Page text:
Even though Miles and James were said to be close friends, the Cavs' front office wanted to rid the team of Miles. Being a recurring house guest in head coach Paul Silas' doghouse and his lack of production (Miles' averaged 9 PPG in Cleveland) on the court pretty much sealed the fate of D-Miles in Cleveland.
What was once looked at as a promising young career was quickly descending into the land of NBA misfit toys. A true scorer with so much potential at his fingertips was wasting away, bouncing from team to team.
When the Blazers took a chance on Darius Miles they were hoping that a fresh start and a change of scenery would be all this 22-year-old former lottery pick needed to finally realize his true potential.
Linking Miles up with Zach Randolph, Portland attempted to build their team around these two young players.
And for a brief moment in time, the Blazers' and their fan base saw the true potential of Darius Miles.
Miles was smooth, aggressive and soared up and down the floor with grace and style. He scored points, he rebounded and in the process, he made Portland fans' giddy watching his game.
The questions started pouring in. Did the Blazers steal an all-star from Cleveland? Was Darius Miles finally breaking out and becoming the player everyone said he would be?
After finishing the 2003-04 season on a high note, the Trail Blazers front office made a decision. They decided to shell out some serious money and ink Miles to a six-year, $48 million dollar deal.
A deal that they hoped would keep the tandem of Miles and Randolph playing in the Rose Garden for the foreseeable future.
But then, almost on cue, the bottom dropped out.
While Miles' stats didn't suffer the season after he signed his big deal in Portland (Miles' averaged a career best 14.0 PPG), his play clearly did. Miles appeared lazy, uninterested and would only try when he felt like trying.
Some nights he would barely show up and others he would put on a show (like when he dropped a career-high 47 points and tore down 12 rebounds against the Denver Nuggets).
What was going on? From racial rants against head coach Maurice Cheeks to his lack of consistency, Darius Miles' plunge into the abyss from the season before was almost too much to swallow.
And just when you thought it couldn't get any worse, Miles suffered a devastating knee injury, which by all accounts ended his once promising NBA career.
In the spring of 2006, Miles underwent micro-fracture knee surgery that would require him to miss the entire 2006-07 and 2007-08 seasons.
Although he returned briefly to play for the Boston Celtics in the pre-season and for the Memphis Grizzlies (circa 2008-09) for a time in the regular season, Darius Miles' career was over.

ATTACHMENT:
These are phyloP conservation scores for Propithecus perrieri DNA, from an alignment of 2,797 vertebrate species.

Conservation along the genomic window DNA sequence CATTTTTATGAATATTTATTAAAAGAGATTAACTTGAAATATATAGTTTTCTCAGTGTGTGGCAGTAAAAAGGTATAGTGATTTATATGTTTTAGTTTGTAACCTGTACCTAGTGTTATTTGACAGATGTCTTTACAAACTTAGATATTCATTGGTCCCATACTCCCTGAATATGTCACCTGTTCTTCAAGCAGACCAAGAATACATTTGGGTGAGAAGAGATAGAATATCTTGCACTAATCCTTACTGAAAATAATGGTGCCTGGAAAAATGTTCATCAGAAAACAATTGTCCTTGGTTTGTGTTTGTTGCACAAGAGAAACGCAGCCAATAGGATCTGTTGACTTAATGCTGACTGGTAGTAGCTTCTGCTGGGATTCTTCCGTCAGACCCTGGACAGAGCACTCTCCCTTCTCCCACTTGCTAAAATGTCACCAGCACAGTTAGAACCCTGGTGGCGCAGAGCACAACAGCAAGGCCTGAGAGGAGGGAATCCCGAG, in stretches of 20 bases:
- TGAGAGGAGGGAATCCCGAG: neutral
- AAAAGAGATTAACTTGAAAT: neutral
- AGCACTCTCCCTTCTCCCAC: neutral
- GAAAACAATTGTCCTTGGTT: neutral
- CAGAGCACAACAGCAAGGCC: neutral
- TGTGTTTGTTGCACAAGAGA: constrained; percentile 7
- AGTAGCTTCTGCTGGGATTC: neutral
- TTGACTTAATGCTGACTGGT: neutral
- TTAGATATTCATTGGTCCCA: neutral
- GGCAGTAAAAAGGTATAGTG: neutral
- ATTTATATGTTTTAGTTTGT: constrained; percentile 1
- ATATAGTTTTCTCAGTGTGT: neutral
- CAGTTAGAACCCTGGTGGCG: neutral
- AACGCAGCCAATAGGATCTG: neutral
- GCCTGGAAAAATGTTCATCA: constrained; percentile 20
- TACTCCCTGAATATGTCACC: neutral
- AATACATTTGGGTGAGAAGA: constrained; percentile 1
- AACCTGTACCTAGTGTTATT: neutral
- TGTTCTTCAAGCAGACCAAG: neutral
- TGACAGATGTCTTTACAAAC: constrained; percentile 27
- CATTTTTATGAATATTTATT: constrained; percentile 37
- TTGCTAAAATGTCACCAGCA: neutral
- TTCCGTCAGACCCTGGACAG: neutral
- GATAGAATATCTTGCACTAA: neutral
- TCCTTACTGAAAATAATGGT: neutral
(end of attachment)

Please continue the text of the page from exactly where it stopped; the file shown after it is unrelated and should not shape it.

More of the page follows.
Gone was the magic of his high school days blocking shots and throwing down earth shattering dunks. Gone were the days of the high-flying, headband pounding Los Angeles Clipper. Gone was his chance to play with a potential superstar in Dajuan Wagner and one of the game's elite players in LeBron James.
Gone was that one glimmer of hope we got to see in Portland.
Now, all that we have left to remember Darius Miles by is one word. "Potential." The hollow, spellbinding term that captivates millions of sports addicts each and every season.
To sum up his NBA tenure, Darius Miles was a troubled young man blessed with an incredible physical prowess. He was a player whose basketball career could have been something special.
Sadly sometimes that's just how it goes in sports. You can have all the tools physically but if you can't get your life together off the court, your time in the limelight will be short lived.
A Darius Miles' Extra-Scoop: After Darius Miles medically "retired" and left the Trail Blazers in 2008, the team was granted salary cap relief due to his injury.
Under NBA rules, if a player is deemed to have a career-ending injury and returns the following season to play in at least 10 games, than the salary relief is lifted and the contract is re-added to the former team's cap.
After seeing Miles play for the Celtics in the pre-season, the Trail Blazers threatened to sue any other NBA team if they tried to sign Miles.
The NBA responded by saying they would file a grievance against the Trail Blazers and told the other franchises that they could in fact sign Miles to a deal.
Once Miles signed with Memphis and reached the 10-game minimum, the remaining $18 million dollars on Darius Miles' contract was re-added to the Blazers cap, crushing their hopes at landing any big name free agents.